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The Cardinals Should Bat the Pitcher Eighth

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The Cardinals are likely to have a lineup with no holes and one of the very best hitters in baseball batting leadoff. Mike Matheny should utilize Peter Bourjos' skills to provide more run-scoring opportunities at the top of the order.

Ground is lava!
Ground is lava!
Mike Stobe

Earlier this week, I suggested Matt Holliday should hit second in the Cardinals lineup. In that post, I mentioned the possibility of batting the pitcher eighth to get the most out of the lineup. While Tony La Russa used the tactic to jumpstart a lagging offense, Mike Matheny could hit the pitcher eighth so that his best hitters at the top of the lineup have as many opportunities to drive in runners as possible. In Peter Bourjos, Matheny has the ideal player to hit behind the pitcher.

The traditional logic for hitting the pitcher ninth is fairly simple: every spot higher in the lineup receives, on average, eighteen more plate appearances over the course of the season. However, between interleague play and pinch hitters, the pitcher hit in the ninth spot for the Cardinals last season in roughly 60% of plate appearances. This reduces the number of potential extra at bats from eighteen down to eleven. To make the pitcher hitting eighth worthwhile, additional opportunities at the top of the lineup must outweigh the extra eleven plate appearances the pitcher will receive.

The nightmare scenario is the pitcher coming to the plate with runners on and two outs, but that does not occur often. Cardinals' pitchers had 370 plate appearances last year. Bumping them up to the eighth slot probably gives them ten more (assume one more pinch-hitting opportunity). That amounts to 6.1% of the Cardinals plate appearances. Even assuming an equal distribution of runners-on two out situations between lineup slots, that amounts to 70 plate appearances during the season. Given a 150-point difference in on-base percentage between pitcher and non-pitcher, the difference results in eleven fewer successful at bats over the course of the season. Of course that means 59 more times the better hitter leads off the next inning, meaning nine more times Matt Carpenter comes to the plate runners on.

The above is not the only scenario where Matt Carpenter has more runners on base. If the eighth place hitter gets on base with under two outs, the pitcher is likely to bunt and make an out. If the pitcher hits eighth in a non-bunting situation, roughly 75% of plate appearances, he will get on base 15% of the time. Taken with the ninth place hitter's .300 OBP, they will both reach 4.5% of the time, giving Carpenter thirteen more base runners during a season.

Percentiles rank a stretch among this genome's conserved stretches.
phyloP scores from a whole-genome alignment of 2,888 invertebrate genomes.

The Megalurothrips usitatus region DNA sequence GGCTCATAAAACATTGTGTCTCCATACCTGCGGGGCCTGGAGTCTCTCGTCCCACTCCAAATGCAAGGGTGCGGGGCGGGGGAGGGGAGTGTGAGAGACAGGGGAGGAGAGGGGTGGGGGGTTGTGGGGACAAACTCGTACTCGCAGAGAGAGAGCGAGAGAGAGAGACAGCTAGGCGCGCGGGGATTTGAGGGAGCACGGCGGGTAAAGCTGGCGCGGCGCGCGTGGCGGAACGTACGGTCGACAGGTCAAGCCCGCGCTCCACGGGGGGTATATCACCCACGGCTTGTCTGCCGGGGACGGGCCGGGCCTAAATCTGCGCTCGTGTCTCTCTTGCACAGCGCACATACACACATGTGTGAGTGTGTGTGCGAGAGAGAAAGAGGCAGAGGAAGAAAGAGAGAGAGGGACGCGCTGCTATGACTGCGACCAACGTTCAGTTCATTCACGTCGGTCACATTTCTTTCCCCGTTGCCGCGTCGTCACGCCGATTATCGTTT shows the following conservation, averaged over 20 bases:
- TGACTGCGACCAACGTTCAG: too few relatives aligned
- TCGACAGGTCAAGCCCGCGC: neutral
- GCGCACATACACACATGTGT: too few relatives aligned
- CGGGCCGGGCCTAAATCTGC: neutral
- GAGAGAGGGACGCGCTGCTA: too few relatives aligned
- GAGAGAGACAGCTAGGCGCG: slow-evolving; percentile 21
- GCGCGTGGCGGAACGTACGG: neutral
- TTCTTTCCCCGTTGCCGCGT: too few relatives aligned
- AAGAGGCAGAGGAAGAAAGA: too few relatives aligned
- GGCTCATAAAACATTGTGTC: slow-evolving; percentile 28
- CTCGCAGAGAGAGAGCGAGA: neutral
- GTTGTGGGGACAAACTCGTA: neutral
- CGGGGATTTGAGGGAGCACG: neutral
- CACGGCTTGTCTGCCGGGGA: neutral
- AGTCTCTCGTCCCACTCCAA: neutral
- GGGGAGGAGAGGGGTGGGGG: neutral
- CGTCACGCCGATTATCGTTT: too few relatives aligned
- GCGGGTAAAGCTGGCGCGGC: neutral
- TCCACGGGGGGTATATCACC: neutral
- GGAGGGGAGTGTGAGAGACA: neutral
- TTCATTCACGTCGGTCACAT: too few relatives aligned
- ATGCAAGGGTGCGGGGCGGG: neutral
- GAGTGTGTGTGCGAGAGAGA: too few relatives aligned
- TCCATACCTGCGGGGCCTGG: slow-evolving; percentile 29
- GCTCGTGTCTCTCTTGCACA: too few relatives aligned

Peter Bourjos' skill set and approach at the plate make him more suited to the ninth spot in the lineup than the eighth. Hitting in the National League, the eighth place hitter gets an artificial boost in his walk rate due to being pitched around to get to the pitcher. In the National League in 2013, the eighth place hitter received a walk 7.9% of the time compared to the 7.7% overall rate. Of those eighth spot walks, one quarter are intentional, presumably to get to the pitcher. Bourjos does not draw a lot of walks, 5.5% career walk rate, making him a poor fit against pitchers attempting to pitch around him.

Bourjos basestealing capabilities would go unused from the eighth spot. If there are two outs, it is highly unlikely the Cardinals would risk a steal which would result in the pitcher leading off the next inning. If there are less than two outs, the pitcher is going to bunt. Matt Carpenter is an ideal hitter for Bourjos to take advantage of his base stealing capabilities. Carpenter saw 4.12 pitches per plate appearance (3.83 is average), and walked in 10% of his plate appearances. Bourjos would have ample time to test the pitcher and catcher. Even if Bourjos did not steal, he could use his speed to score on Carpenter's extra base hits.

While batting Kolten Wong eighth and Peter Bourjos seventh would help some, there are still fewer stolen base opportunities with the pitcher's spot approaching. Plus, Wong is better suited to hit in front of the pitcher, walking in more than eight percent of his minor league plate appearances. Even in the minors, Bourjos only walked 6.5% of the time. If Wong and Bourjos are paired together, it will take two hits plus a steal or one of the hits as an extra base hit to score one of them. Separating them sacrifices the out between them, but eliminates the need for an extra base hit or steal to score a run.

Batting the pitcher eighth is not a gimmick. It is not a strategy that is only useful with a stagnant offense and one good run-producer. Using a second leadoff hitter at the bottom of the order is a viable strategy to create more runs for the offense. With Peter Bourjos at the bottom of the order and an excellent hitter in Matt Carpenter at the top, the Cardinals have the personnel and the forward-thinking management to execute this unused advantage.